Google’s new Allo messaging program, one of a handful of products and initiatives announced at this week’s I/O developer conference, has one neat gimmick: an artificial intelligence-driven response feature that analyzes a conversation and provides users with a selection of pre-written text replies. The software is meant to make texting easier — doing so, of course, by scanning and analyzing your entire history of texting and messaging within Allo, determining habits and patterns, and using visual-recognition software to predict how one might respond.
This predictive feature is becoming ubiquitous across Google’s products. Its newest email client, Inbox, features the same type of prepackaged responses and predictive text — generated, as in Allo, by extensively scanning and analyzing your emails. The company’s new Gboard keyboard for the iPhone similarly “remembers” what you type, and suggests words to you as you use it. (That data is — Google says — stored locally on your phone, and not sent to Google. Yet.)
Who is asking for this feature? “Another way Allo lets you express yourself is by typing less,” the developer demo-ing the app said. “A lot less.”
What? One-button responses make sense for quick acknowledgements — messages like “Okay” or “See you soon!” But do you really want to go back and forth with a contact the same way that you’d play an RPG? (“Yum clams!”) Apple briefly tried a less personalized approach to message prediction in an earlier version of iOS before quietly burying the feature. The feature has yet to overcome the slightly icky feeling that you’re letting a computer impersonate you. The line between computer as auxiliary helper and computer as an extension of the self is slowly but surely becoming blurred.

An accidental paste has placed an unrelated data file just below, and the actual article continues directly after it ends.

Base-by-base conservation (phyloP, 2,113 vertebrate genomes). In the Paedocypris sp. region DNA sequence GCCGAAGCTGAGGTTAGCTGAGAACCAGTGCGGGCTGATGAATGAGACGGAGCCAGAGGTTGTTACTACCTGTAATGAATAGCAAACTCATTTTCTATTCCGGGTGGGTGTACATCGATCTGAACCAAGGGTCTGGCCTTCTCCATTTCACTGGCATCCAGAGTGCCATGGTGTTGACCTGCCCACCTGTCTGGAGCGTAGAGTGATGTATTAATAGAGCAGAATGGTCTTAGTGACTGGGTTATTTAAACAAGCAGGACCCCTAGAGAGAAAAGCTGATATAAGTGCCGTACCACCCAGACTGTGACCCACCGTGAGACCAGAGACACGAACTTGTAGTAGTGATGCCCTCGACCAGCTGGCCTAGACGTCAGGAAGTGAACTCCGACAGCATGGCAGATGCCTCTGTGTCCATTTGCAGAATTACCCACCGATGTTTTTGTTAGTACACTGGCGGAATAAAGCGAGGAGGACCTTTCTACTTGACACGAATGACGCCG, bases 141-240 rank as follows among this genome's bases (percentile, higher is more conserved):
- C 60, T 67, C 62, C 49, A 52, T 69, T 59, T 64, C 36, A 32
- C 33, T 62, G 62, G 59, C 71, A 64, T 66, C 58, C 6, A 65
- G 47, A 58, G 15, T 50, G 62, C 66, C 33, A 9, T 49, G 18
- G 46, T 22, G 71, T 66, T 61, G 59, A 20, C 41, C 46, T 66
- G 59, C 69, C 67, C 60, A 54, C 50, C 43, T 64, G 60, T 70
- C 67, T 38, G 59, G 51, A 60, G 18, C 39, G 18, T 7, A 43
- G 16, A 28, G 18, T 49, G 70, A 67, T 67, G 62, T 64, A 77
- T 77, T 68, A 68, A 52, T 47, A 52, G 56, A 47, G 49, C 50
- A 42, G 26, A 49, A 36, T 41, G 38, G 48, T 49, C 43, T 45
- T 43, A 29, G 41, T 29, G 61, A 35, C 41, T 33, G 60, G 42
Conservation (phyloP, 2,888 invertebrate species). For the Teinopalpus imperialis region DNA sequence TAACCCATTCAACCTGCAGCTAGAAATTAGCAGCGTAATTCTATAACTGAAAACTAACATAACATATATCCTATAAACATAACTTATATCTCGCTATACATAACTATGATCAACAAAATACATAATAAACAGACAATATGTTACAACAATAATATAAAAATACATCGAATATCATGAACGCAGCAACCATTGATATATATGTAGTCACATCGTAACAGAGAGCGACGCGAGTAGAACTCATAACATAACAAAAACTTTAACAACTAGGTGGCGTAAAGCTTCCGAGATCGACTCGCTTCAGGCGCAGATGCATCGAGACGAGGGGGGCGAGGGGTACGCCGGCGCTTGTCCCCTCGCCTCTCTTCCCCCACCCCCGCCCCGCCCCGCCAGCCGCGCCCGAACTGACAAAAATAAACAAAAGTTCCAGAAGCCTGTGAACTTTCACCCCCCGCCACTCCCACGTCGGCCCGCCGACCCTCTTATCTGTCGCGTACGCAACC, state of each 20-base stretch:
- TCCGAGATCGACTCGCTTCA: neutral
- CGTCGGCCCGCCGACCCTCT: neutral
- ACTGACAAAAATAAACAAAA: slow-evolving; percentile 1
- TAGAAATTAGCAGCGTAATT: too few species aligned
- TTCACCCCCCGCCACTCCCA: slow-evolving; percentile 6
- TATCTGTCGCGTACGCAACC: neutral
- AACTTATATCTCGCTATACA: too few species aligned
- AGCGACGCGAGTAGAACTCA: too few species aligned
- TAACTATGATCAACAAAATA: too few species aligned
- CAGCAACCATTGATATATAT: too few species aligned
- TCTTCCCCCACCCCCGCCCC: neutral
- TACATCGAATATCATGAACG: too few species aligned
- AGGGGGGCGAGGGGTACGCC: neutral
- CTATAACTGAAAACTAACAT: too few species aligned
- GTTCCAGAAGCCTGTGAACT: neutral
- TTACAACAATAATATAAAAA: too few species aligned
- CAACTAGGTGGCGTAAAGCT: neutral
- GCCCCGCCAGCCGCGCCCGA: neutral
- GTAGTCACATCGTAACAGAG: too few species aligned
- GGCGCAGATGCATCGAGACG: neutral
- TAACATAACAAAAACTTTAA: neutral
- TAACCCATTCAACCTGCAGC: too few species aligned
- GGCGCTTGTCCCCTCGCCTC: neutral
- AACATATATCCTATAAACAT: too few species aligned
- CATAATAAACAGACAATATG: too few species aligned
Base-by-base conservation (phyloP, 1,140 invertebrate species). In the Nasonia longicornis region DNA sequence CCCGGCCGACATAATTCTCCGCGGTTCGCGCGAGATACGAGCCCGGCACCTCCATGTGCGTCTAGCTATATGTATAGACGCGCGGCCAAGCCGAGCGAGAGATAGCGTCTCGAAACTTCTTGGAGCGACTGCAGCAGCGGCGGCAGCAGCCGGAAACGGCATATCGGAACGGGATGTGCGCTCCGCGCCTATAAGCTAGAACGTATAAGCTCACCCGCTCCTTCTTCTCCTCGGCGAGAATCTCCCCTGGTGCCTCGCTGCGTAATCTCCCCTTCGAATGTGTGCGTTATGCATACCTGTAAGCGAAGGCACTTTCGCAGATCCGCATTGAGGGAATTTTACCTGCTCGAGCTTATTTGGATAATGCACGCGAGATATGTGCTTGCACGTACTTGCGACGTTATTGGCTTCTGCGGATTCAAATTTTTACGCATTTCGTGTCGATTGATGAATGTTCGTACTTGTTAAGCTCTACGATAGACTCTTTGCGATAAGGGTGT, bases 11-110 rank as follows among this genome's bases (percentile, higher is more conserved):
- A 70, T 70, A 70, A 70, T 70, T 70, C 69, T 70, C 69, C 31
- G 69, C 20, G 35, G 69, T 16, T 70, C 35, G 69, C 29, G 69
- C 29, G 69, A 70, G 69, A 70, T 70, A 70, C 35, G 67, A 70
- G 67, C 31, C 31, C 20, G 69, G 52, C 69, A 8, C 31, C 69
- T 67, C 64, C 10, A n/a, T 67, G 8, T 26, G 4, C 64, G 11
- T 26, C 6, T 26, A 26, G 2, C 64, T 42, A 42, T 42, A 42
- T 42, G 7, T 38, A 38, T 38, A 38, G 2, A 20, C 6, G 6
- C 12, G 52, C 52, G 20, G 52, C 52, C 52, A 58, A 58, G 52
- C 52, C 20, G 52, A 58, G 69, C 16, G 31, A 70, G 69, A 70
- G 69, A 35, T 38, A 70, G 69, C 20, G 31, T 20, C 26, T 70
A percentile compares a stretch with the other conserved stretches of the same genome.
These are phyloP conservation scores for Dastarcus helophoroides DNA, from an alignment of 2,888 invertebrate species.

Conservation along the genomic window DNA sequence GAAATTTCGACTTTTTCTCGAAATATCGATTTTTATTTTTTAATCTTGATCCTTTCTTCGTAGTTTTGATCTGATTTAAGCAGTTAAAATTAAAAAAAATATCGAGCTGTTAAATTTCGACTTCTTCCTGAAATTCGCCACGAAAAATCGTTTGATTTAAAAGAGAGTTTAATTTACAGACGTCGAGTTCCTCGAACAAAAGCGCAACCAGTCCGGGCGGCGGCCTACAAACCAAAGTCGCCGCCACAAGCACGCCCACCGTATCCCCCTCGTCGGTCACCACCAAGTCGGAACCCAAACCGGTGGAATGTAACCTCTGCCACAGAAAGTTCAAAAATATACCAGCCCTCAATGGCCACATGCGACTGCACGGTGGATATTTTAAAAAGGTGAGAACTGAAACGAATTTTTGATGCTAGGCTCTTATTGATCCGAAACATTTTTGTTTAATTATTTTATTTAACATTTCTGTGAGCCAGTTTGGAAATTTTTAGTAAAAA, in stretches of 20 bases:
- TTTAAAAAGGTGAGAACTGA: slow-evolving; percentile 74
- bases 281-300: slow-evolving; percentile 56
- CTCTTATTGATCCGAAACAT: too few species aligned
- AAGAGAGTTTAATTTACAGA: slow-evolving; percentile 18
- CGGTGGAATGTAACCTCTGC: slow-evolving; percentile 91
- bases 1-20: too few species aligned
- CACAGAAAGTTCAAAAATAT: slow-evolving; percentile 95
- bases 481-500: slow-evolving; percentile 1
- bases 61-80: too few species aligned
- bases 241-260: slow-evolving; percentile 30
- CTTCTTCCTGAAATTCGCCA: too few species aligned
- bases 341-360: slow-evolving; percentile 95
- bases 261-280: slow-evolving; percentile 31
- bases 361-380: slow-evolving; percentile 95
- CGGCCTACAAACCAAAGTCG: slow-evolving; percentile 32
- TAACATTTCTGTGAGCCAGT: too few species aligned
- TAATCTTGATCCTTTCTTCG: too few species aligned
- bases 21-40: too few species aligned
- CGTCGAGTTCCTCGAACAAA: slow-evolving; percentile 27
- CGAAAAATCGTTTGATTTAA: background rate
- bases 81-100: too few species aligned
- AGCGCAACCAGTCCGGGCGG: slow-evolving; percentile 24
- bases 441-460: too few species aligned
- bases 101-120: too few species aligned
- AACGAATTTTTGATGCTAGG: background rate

And, meanwhile, Google is collecting an enormous amount of information about you — about how you chat and email your friends — ostensibly for a feature whose use cases are fairly small in number. So what else is going on?
I don’t mean to imply that Google is up to something insidious, only that large tech companies rarely develop these complex machine-learning systems to suit a single purpose. At this point everyone knows (I hope) that Google makes its money not by selling its enormously useful and well-made products and services, but by selling to advertisers the data collected through the use of those services.
So what do you do when you’ve got the data and the neural networks necessary to — theoretically — imitate an individual person’s conversational patterns? It’s not difficult to imagine ad-targeting on an even more personalized level than it is now. Instead of selecting for specific search terms or demographics, advertising copy could itself be personalized for each user, using the tone and colloquialisms specific to them. Do you often say “y’all” or deploy the laugh-cry emoji? Maybe you’ll start seeing them more often in the ads around your Google experience.
Or maybe the brands will start talking to you directly in your own tone and manner — or that of your friends. The rise of social media, and the sudden ability of institutions to connect directly with millions of people, has had a consequent rise in advertiser obsession with brand “authenticity.” What this means in practice is that major consumer brands take to Twitter and Facebook express themselves in stilted millennial-speak: “Our products are bae, and also woke.” What happens when they can run a program to generate individually targeted “authentic” messages? Denny’s can DM you and sound eerily like your best friend. Or like you.
At this point, it’s just speculation: Google’s predictive tech isn’t even good enough to make it useful to most people, let alone advertisers; and it’s not clear that they have any plans at all to sell data like this to partners. But next time Google accurately guesses what you meant to type, you might wonder what else is going on in its enormous, distributed brain.